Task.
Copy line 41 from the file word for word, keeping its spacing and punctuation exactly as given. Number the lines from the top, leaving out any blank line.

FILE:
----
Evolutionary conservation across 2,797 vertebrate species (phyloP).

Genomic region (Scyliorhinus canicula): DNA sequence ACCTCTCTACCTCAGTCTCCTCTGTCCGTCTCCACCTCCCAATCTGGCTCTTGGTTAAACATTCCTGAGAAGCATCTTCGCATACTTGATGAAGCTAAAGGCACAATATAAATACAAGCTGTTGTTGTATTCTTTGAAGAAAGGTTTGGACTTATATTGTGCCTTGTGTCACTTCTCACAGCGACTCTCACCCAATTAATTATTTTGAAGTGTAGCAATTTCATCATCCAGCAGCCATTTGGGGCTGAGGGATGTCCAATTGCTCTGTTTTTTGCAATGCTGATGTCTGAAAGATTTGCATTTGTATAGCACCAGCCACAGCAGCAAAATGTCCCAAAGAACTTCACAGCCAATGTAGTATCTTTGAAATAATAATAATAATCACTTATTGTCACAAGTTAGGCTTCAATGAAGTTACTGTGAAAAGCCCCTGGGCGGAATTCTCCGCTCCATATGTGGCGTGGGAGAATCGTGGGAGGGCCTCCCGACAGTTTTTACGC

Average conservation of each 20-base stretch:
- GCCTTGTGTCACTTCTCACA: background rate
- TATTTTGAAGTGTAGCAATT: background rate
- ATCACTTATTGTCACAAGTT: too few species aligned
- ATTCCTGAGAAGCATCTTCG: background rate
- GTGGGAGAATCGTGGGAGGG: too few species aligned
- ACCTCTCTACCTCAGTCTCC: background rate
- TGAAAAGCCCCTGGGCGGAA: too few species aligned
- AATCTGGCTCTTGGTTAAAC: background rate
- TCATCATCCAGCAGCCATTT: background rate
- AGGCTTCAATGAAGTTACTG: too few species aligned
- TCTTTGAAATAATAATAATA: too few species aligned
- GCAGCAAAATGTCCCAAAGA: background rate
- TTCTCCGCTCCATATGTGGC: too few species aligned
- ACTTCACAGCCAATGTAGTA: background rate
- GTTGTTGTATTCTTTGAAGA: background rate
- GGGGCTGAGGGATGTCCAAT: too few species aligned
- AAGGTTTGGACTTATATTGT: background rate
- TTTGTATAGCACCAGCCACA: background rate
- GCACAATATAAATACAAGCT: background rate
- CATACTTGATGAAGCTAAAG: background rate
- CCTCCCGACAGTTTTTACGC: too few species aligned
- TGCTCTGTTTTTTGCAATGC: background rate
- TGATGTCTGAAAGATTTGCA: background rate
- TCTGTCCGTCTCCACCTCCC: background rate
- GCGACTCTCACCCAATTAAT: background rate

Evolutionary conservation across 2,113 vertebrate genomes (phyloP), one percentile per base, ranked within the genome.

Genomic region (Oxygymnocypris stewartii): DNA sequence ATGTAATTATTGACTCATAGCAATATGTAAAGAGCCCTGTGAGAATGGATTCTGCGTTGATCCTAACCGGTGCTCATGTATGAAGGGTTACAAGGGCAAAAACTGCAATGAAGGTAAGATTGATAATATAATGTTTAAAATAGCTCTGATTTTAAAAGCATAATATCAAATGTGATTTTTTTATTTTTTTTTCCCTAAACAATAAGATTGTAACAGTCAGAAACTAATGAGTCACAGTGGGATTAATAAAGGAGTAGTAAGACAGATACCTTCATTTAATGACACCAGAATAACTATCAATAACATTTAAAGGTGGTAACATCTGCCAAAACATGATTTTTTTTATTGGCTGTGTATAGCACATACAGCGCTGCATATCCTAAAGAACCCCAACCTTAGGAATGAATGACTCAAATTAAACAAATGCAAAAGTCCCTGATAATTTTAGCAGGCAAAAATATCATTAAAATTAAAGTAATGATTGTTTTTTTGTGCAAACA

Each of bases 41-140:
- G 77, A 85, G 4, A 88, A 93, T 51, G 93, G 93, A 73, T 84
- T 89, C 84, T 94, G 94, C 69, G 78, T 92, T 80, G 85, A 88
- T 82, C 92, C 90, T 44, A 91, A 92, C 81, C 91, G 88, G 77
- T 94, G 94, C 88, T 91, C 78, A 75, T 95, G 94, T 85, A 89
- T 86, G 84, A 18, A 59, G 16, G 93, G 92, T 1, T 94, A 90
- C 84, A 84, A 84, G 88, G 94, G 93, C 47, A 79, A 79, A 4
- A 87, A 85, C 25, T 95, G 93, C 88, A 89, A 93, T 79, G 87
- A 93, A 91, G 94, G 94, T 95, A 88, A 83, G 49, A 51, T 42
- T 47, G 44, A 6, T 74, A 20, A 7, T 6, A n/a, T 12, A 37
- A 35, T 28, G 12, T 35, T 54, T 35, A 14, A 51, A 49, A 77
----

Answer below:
- A 35, T 28, G 12, T 35, T 54, T 35, A 14, A 51, A 49, A 77